Does cannabis interact with antidepressants or lithium?
Cannabis and antidepressants
Cannabis or marijuana can interact with tricyclic antidepressants (TCAs), such as amitriptyline, imipramine and dothiepin.
Both cannabis and TCAs can cause an abnormally fast heartbeat (tachycardia) and high blood pressure (hypertension). There’s also a risk of other side effects, such as confusion, restlessness, mood swings and hallucinations.
There’s a risk that using cannabis while you’re on any of these medicines could lead to problems such as tachycardia, even if you don’t already have a heart condition.
Little research has been done into the interaction of cannabis with other types of antidepressants, such as SSRIs.
Cannabis and lithium
Lithium is used to treat bipolar disorder, a condition where people can switch between depression and extreme excitement and agitation (mania).
There’s little evidence to suggest that people who use cannabis should normally not take lithium, but this hasn’t been properly researched.
Side effects of cannabis
It’s not clear how often cannabis itself can cause anxiety or depression, but research suggests this can happen.
It’s therefore recommended that if you’re anxious or depressed and you use cannabis regularly, you should try giving up and see if that helps.
Tachycardia, dizziness, anxiety, drowsiness, nausea and vomiting, difficulty sleeping and confusion are all possible side effects of cannabis.
These side effects can also be caused by certain antidepressants, so using cannabis at the same time can make them worse.
If you have any concerns about the medicines you’re taking, talk to your GP or pharmacist.
You can also phone NHS 111 or Talk to Frank, a friendly confidential drugs helpline, on 0300 123 6600.
- Antidepressant drugs
- Can I drink alcohol if I’m taking antidepressants?
- Medicines information
Page last reviewed: 27 March 2018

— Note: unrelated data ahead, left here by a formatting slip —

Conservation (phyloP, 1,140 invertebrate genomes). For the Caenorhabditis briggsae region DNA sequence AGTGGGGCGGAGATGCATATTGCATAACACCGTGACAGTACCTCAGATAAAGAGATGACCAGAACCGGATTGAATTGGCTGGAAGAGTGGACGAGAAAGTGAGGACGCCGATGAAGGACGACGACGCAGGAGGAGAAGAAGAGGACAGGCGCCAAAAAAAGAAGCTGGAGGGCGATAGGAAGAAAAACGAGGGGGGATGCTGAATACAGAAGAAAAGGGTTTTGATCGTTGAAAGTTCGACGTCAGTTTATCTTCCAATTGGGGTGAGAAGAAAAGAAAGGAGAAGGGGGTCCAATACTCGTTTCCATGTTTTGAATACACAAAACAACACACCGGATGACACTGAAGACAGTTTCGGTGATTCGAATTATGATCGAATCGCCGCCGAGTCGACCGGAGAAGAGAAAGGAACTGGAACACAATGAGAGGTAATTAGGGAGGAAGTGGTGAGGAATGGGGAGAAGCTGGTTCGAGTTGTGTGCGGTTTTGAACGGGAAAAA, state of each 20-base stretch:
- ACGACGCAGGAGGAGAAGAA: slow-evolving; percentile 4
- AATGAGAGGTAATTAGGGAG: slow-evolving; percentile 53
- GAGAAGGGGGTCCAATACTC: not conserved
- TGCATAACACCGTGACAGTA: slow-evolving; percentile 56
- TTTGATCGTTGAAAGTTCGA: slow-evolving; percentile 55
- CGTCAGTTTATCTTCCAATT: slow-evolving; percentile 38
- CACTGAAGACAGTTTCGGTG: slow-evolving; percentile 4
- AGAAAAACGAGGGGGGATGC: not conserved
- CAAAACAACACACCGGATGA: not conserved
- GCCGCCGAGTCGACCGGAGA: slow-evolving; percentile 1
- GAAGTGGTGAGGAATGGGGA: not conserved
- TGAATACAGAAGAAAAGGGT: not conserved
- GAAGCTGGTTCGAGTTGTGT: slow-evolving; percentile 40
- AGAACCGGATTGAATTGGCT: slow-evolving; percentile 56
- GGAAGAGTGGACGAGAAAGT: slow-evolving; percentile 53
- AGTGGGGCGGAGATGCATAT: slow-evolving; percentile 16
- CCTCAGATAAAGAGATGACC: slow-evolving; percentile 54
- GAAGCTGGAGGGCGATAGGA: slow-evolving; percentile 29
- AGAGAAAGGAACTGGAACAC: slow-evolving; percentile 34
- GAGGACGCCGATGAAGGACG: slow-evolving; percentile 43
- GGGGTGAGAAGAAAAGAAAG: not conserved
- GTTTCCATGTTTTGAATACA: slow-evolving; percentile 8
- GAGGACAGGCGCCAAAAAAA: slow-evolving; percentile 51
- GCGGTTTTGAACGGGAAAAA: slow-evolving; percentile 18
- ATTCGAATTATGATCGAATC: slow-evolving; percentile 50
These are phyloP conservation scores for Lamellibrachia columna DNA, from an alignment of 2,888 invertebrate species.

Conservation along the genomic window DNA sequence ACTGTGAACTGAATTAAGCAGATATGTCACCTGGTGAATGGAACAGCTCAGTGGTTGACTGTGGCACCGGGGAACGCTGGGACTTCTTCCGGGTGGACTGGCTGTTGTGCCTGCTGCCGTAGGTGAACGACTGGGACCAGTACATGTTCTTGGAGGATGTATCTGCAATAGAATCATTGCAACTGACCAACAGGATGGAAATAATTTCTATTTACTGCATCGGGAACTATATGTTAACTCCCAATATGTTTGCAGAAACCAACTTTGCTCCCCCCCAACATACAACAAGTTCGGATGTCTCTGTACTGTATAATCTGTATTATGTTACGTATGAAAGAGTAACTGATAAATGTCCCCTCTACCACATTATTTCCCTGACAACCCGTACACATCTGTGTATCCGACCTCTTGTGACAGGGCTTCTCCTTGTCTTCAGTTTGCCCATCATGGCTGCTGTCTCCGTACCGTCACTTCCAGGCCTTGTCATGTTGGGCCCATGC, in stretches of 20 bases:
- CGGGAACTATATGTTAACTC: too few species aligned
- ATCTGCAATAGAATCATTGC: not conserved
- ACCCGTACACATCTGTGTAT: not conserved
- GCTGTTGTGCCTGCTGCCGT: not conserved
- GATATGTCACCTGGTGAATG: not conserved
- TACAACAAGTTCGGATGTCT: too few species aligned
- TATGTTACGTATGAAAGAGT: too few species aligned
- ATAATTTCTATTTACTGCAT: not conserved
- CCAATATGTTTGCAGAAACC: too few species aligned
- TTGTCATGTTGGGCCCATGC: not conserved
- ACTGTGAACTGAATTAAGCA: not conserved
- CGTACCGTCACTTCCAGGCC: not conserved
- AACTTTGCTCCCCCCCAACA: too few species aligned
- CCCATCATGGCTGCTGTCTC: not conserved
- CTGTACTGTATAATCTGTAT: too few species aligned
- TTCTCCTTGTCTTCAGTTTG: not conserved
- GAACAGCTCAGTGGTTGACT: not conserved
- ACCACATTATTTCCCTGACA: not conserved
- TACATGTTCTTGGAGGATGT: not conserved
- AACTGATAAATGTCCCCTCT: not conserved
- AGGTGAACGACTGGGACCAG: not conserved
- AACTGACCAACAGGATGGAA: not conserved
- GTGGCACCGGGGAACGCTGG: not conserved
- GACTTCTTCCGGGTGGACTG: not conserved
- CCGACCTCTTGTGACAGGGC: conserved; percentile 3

Next review due: 27 March 2021
Cannabis or marijuana is usually smoked and typically mixed with tobacco. It can interact with certain types of antidepressants, such as tricyclic antidepressants (TCAs), which share similar side effects.
We Asked Experts What Really Happens When You Mix Weed with Anti-Anxiety Meds
For my first year in college, weed was an old reliable for me. It was a way for me to cope with stress about grades and life in general.
But on April 26 of 2016, that all changed for me. That day, I finished my first year of university. My best friend and I bought some Headband from a guy I knew on residence. We smoked up; I had to finish his joint and that was when I had one of the worst trips of my life.
It sounds weird to say that about weed, that I had such a traumatic experience that I became afraid of something herbal and natural. I don’t know if the buds I got from my guy were laced with something (maybe smoking 1.5 grams in one sitting isn’t a good idea?) but all I remember is hallucinating. I remember seeing what looked like ghosts walk around my residence building; faint grey shadows milling about. I began feeling anxious; there was something bad was going to happen, I just didn’t know what. It was like I was trapped on one of those nauseating, forever-spinning teacup rides in Disneyland and I just couldn’t get off.
I eventually slept it off but the days following were ones that changed my life. Since the end of April till today and likely for the foreseeable future, I’ve been strapped onto the crazy roller coaster that is OCD. Intrusive thoughts, self-hatred, self-harm, never ending guilt, that’s all just the tip of the iceberg. I’ve been struggling but after much trial and error, I finally found a doctor and an anti-anxiety and anti-OCD med to help me cope.
So when a new friend handed me a pipe recently, I was apprehensive about smoking up. I was worried about my OCD getting worse and also extremely concerned of how my medication, Celexa, would interact with THC and CBD. I couldn’t afford to backslide. But I can’t lie, the temptation to take a hit was there.
For anyone else in the same boat, who takes daily medication for anti-anxiety or OCD for that matter, I wanted to look at if it’s possible for us to get the best of both worlds. As in, can we smoke up while medicated?